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Soil Cyanobacterial Mineral Elements Do Not Follow “Restrictive Element Stability Hypothesis” TEXT SIZE: A A A
Nostoc commune is a traditional food in China, East Asia, and some African countries. It is also a great candidate to study soil microbial geography and biochemical composition and mineral elements at the species level.
Researchers from Systems Ecology Group of Wuhan Botanical Garden focused on 15 mineral elements of N. commune and investigated the geographical variation of mineral elements of soil microorganisms at the species level in mainland China.  
Five elements (P, Cu, Zn, Co, Pb) showed significant geographical variation, which increased with the increase of the distance from the equator, and decreased with the increase of the distance from the prime meridian. 
Climate factors (mean annual precipitation and mean annual temperature) explained most of the variation. Except for P, the other mineral elements in N. commune had no significant correlations with the minerals in soil and rainfall.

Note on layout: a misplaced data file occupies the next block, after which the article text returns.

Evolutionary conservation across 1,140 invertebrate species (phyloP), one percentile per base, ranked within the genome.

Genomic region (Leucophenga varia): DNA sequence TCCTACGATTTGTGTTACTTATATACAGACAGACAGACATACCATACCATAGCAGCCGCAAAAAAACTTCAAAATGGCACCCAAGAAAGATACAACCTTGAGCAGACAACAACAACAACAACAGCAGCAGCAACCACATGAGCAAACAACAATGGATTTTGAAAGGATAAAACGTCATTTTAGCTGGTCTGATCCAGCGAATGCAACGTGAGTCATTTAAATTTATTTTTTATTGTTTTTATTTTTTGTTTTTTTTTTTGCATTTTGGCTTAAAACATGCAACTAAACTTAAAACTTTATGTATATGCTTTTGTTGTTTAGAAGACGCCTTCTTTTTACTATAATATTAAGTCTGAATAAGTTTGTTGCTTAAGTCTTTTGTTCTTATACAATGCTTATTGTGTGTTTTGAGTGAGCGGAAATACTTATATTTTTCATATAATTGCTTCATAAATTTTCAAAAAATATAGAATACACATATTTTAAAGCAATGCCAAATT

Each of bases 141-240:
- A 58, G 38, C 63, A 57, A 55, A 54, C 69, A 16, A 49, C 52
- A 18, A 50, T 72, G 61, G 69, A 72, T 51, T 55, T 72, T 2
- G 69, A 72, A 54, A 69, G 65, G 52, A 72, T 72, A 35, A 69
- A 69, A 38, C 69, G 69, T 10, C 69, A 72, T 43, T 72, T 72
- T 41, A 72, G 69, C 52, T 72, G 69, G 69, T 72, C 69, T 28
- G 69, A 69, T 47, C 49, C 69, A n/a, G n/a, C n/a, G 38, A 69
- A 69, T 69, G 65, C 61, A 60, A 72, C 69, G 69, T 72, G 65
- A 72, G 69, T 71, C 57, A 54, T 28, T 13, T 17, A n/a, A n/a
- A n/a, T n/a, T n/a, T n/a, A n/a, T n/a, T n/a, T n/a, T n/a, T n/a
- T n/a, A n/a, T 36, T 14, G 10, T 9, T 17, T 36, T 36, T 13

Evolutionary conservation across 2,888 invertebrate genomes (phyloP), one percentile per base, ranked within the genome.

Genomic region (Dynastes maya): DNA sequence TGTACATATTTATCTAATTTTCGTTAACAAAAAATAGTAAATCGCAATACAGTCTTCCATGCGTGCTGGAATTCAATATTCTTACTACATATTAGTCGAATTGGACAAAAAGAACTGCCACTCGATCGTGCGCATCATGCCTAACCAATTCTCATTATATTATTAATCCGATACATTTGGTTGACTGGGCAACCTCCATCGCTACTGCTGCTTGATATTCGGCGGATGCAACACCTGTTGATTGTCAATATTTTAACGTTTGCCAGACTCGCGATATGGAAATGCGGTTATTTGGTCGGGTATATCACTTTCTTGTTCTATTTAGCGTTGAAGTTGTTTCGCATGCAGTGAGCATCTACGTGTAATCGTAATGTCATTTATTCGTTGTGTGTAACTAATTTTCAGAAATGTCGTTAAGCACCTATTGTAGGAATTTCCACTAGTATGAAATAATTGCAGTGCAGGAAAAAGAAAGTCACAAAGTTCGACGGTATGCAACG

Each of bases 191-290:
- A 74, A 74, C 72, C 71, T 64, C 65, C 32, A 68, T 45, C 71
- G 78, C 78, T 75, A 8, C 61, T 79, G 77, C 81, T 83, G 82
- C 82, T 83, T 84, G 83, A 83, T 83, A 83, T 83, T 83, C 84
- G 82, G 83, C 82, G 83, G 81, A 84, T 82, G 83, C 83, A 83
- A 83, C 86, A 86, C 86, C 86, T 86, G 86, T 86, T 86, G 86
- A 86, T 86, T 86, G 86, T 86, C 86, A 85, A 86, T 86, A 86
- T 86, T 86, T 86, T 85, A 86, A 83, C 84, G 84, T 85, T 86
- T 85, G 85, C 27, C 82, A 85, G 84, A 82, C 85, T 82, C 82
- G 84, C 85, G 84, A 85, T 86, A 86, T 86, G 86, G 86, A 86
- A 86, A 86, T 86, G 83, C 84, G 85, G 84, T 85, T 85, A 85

The variation coefficients of different elements were not significantly correlated with their measured contents and their potential physiological required contents. This mismatching of mineral variation coefficients of Nostoc with their potential physiological required contents do not support the “restrictive element stability hypothesis” of higher plants.  
Researchers speculate that the increase in mineral elements or ash may signal that N. commune has an adaptation mechanism for drought and low temperature environments.
This work was supported by the National Natural Science Foundation of China, and the results have been published in Frontiers in Microbiology entitled "Geographical Variability of Mineral Elements and Stability of Restrictive Mineral Elements in Terrestrial Cyanobacteria Across Gradients of Climate, Soil, and Atmospheric Wet Deposition Mineral Concentration”.

N. commune in China. (Image by WANG Weibo)

 

           The schematic diagram showing environmental factors control the mineral patterns of N. commune (Image by WANG Weibo)
 
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